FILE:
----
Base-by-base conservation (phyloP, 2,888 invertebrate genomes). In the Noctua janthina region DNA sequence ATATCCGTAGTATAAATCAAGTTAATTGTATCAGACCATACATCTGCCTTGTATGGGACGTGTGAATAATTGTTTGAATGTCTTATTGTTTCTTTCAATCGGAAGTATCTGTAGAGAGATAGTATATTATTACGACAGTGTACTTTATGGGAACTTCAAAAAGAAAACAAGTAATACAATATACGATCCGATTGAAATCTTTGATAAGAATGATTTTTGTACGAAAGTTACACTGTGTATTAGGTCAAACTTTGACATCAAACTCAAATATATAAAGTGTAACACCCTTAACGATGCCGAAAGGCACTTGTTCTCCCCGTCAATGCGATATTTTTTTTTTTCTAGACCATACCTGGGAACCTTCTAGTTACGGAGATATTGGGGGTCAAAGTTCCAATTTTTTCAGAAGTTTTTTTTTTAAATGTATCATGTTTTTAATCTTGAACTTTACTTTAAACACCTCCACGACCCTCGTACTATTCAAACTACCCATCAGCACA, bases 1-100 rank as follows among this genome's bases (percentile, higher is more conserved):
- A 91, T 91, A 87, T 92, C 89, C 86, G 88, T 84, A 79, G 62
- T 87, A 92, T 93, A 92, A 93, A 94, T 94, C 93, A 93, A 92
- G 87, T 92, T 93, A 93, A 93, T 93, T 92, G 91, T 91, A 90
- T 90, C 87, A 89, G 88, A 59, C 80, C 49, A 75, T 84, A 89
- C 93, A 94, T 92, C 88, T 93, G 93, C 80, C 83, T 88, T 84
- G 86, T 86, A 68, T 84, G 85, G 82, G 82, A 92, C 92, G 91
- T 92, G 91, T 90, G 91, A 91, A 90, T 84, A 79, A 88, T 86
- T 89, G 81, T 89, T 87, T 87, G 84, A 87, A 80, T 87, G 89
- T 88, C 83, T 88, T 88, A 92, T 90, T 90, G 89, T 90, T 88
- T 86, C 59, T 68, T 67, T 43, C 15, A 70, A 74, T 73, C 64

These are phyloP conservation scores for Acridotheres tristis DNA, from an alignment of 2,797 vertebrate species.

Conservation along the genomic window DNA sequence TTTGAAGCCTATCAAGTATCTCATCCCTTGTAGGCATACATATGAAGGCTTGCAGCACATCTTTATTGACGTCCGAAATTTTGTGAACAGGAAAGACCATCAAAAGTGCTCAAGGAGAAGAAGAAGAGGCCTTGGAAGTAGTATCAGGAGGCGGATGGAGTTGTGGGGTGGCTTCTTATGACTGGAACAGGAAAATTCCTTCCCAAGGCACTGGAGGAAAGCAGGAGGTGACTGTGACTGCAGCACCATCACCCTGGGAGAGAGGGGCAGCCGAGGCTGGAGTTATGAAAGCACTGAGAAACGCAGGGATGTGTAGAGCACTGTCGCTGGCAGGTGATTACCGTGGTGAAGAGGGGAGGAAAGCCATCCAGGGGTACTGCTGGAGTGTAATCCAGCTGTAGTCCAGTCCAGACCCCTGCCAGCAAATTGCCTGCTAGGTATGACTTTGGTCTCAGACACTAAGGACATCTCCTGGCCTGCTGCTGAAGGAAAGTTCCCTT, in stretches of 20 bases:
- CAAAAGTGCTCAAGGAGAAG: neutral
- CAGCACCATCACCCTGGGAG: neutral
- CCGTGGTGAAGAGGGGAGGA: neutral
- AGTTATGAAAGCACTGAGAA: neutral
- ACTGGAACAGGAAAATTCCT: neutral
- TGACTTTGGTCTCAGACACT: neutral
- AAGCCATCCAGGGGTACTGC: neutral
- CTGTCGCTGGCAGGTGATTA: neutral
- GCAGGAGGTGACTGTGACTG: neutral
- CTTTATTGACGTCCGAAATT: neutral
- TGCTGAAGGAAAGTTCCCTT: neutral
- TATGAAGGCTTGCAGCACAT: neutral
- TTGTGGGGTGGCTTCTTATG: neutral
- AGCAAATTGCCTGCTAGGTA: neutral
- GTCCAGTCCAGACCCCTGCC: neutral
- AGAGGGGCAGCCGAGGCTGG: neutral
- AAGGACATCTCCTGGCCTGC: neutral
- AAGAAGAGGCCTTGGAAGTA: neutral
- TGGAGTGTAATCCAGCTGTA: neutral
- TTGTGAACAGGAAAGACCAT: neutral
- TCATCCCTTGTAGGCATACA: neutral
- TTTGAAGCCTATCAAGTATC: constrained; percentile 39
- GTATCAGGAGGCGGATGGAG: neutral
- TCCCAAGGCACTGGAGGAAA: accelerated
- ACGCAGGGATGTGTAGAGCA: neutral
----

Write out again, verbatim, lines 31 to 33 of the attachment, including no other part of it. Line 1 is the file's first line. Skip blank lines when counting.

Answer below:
- AAGAAGAGGCCTTGGAAGTA: neutral
- TGGAGTGTAATCCAGCTGTA: neutral
- TTGTGAACAGGAAAGACCAT: neutral